French literary milestones in the history of ageing
From Simone de Beauvoirs La Vieillesse (Old Age, 1970) to Annie Ernauxs Les Années (The Years, 2008), French literature, and especially womens writings have aroused a new interest in the topic of ageing in our modern societies.
Simone de Beauvoir is the first real milestone of this new perspective. Her vision is more political and more ethical than her predecessors. Her wrath against the mishandling and disrespect of elderly people is also inspired by her experience of her mothers last weeks in a French hospital. de Beauvoir managed the combination of leadership in old age studies and leadership in womens commitment. Her heritage inspired important autobiographical and novelistic writings about growing old in France.
The whole work of French writer Annie Ernaux (born in 1940), who was a young baby boomer when Beauvoir wrote her essay, pays its debt to her role model: from A Woman, the portrait of her mother growing old with Alzheimer’s disease, to her self-portrait as a mature and then senescent woman in The Years.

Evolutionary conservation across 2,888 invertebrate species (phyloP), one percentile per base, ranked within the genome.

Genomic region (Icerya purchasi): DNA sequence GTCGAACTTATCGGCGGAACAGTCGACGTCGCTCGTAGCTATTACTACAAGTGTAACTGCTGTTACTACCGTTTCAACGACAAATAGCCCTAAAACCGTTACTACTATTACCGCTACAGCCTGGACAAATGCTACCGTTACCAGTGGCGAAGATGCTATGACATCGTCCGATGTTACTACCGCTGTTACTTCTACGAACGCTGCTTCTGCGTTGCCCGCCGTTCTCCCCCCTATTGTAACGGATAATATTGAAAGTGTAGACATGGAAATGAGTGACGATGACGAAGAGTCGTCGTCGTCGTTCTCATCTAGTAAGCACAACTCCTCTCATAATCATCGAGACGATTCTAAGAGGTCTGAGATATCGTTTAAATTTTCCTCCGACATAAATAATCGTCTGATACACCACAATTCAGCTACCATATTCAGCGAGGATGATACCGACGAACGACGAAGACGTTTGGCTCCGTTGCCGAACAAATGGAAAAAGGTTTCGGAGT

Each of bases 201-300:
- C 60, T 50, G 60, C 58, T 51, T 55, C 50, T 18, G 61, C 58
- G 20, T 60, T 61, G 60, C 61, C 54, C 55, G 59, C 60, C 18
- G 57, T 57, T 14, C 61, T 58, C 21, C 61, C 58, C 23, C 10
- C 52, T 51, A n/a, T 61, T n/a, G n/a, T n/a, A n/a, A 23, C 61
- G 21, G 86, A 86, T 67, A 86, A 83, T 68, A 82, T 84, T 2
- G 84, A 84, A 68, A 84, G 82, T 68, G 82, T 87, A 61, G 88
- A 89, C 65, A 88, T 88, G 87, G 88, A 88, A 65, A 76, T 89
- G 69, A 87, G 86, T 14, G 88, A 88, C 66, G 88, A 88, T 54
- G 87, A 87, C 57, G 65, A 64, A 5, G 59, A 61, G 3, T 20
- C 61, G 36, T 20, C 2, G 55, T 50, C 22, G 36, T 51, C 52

Do we age in the same way as our parents or grand-parents ? How do we keep in touch with the younger generations? How can literature, photography, popular songs, serve humor, butalso nostalgia, the archiving of the self and the duty of transmission?
Lecturer: Martine Boyer-Weinmann, Professor of Modern and Classical Literature (Université Lumière-Lyon 2).
The lecture will be held in english.
The event is organized as a collaboration between the research project Historicizing the ageing self (UiB, Deparment of foreign languages) and Litteraturhuset i Bergen.